Untimely slump dashes Sainsbury's boss Justin King's lap of honour
News of a fall in Sainsbury's like-for-like sales has tarnished what was going to be a fairytale ending for chief executive Justin King.
He presided over a turnaround in the retailing giant during a time when its rivals were struggling to keep up with the changing demands of an increasingly cash-strapped stay-at-home consumer.
With only a matter of weeks to go before he leaves his post, it looked as if Mr King was in for the perfect send-off, the like of which we haven't seen since... oh, last weekend when Brian O'Driscoll topped off a stellar career in Irish rugby with a championship win against the French.
Only in Mr King's case did the final nerve-jangling minutes see the pendulum swing the wrong way and the king come out a loser.
Sainsbury's sales from stores which have been open at least a year and excluding petrol were down 3.1% in the 10 weeks to last Saturday.
Did he take his eye off the ball in the last few minutes of the supermarket game and allow his rivals to edge ahead?
That's unlikely given it seems those rivals were having an equally tough time dealing with consumers which are yet again changing their hauty demands.
Mr King himself blamed a fall in food prices, presumably because that cuts the amount of margin a supermarket can take without appearing greedy; unseasonable weather, presumably warmer over the winter which deterred sales of snow shovels; and the later timing of Easter, which must have something to do with chocolate eggs.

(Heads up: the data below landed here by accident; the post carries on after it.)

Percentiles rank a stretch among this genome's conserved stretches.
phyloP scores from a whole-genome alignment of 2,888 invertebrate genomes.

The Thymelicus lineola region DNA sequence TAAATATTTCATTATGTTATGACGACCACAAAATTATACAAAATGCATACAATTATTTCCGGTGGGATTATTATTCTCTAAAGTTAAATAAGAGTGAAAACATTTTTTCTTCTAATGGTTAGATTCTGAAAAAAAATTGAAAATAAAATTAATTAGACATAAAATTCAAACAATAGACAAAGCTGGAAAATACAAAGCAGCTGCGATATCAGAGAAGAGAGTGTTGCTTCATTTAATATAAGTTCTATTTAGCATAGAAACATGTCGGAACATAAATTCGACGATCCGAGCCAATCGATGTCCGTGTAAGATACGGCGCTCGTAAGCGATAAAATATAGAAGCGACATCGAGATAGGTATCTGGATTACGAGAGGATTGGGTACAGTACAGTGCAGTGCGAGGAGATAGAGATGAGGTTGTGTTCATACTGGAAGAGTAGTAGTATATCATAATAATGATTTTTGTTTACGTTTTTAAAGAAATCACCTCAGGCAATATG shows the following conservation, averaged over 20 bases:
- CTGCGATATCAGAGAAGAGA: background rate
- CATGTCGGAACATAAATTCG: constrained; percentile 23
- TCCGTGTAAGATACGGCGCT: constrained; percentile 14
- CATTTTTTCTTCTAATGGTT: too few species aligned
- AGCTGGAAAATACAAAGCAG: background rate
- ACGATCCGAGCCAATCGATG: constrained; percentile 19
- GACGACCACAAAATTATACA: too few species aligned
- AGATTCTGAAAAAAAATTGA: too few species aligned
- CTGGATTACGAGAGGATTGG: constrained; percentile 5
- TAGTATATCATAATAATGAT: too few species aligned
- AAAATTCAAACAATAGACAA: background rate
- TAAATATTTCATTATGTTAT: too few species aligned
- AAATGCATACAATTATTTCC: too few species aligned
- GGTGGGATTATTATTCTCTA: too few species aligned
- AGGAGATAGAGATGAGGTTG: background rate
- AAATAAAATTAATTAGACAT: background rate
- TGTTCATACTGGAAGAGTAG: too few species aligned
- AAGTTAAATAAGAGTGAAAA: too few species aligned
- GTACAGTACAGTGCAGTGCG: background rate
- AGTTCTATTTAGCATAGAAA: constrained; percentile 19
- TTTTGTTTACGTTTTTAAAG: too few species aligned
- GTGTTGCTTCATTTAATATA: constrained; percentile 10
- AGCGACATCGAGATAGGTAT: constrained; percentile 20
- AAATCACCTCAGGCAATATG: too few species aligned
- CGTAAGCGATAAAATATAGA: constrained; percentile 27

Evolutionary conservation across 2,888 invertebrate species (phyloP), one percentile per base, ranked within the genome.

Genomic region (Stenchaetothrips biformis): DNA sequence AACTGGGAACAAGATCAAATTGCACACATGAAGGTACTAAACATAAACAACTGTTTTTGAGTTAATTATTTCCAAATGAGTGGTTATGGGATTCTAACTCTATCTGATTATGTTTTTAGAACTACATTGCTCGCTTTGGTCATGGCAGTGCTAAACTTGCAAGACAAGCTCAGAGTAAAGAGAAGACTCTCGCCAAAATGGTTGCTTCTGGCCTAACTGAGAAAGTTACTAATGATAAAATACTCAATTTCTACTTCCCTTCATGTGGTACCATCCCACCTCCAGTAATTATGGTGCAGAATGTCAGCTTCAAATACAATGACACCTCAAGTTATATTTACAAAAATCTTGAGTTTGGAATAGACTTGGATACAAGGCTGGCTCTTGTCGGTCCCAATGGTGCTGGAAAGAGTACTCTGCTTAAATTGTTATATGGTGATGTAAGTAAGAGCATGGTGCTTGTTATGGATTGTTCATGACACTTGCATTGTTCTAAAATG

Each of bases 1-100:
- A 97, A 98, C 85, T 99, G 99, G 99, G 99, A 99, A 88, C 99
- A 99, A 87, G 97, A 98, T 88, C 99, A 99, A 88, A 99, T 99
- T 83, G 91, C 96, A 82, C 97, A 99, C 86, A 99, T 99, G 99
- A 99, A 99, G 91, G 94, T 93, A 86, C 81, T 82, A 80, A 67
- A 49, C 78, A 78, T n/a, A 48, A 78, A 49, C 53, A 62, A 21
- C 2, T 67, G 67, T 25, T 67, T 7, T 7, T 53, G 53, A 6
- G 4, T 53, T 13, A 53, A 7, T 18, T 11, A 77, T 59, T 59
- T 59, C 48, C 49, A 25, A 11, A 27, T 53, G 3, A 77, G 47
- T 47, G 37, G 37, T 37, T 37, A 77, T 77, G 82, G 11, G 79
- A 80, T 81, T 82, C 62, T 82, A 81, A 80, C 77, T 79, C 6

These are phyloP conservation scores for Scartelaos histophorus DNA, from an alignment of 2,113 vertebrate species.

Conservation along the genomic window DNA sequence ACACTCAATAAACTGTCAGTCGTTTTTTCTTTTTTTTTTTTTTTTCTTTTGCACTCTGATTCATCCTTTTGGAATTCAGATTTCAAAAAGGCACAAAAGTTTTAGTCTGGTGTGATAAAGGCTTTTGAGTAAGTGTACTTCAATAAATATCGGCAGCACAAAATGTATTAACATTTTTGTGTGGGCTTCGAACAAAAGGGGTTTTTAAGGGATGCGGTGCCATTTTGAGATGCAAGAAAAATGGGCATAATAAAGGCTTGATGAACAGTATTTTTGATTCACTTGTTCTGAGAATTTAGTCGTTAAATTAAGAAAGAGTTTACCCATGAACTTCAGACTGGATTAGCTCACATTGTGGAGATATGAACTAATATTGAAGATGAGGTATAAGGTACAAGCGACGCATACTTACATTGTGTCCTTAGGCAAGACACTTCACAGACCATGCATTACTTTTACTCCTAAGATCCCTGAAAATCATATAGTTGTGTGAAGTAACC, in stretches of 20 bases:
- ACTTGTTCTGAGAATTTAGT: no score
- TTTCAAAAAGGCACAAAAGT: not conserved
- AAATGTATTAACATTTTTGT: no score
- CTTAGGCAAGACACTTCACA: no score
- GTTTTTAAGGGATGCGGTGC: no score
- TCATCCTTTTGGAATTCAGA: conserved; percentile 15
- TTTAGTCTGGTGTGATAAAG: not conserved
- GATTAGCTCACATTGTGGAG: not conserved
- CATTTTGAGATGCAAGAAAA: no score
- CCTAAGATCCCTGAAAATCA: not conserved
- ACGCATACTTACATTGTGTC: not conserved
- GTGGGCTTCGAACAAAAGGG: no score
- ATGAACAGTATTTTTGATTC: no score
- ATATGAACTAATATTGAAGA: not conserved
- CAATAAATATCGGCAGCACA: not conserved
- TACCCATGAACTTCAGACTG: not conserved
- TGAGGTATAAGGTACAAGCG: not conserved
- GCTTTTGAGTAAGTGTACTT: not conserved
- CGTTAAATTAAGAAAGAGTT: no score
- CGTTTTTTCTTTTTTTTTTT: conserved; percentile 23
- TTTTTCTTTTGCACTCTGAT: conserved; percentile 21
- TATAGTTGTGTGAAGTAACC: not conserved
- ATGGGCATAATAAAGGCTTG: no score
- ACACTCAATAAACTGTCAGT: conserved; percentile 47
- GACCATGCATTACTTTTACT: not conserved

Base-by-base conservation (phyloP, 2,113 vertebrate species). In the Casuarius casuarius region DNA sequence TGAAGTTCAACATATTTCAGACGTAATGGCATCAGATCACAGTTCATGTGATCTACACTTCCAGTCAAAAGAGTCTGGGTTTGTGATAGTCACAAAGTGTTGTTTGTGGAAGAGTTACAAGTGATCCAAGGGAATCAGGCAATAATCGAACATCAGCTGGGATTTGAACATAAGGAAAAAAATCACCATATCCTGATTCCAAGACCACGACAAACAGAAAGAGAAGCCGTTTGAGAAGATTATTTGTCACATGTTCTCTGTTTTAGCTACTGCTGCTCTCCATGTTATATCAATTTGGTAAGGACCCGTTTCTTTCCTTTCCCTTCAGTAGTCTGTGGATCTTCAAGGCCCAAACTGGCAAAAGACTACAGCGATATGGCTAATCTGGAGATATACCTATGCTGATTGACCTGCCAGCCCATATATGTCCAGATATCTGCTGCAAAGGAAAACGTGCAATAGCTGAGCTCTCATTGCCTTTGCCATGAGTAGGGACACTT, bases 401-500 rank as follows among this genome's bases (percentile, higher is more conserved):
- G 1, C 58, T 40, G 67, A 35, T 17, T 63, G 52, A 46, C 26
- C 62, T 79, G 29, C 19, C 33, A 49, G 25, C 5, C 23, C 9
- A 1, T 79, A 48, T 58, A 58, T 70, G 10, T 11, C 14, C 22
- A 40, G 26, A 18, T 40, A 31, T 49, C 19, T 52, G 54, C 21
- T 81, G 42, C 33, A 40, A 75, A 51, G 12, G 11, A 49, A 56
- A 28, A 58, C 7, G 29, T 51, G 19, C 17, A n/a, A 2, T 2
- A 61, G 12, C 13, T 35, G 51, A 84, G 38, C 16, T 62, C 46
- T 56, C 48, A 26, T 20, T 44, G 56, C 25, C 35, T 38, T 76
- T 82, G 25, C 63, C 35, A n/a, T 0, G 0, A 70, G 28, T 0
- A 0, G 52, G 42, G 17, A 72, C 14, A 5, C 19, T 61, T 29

But it still maintained its market share, something which you can only conclude means a similar fall in sales at the other supermarkets is on the cards.
Time will tell but for now Mr King's lap of honour has been slightly dented.
That shouldn't diminish the work he has done over the last few years rejuvenating what had been a tired brand.
Although supermarkets may not be on the Christmas card lists of many producers, there's no doubt they are a hugely important part of the farming industry here and Sainsbury's has been at the forefront of sourcing Northern Ireland produce not just for the local market but for export.
So, aside from a final blip, Mr King can probably head off to his next executive post in reasonably happy form.
For his replacement, like in the number 13 position on the Irish rugby team, they're some pretty big boots to fill.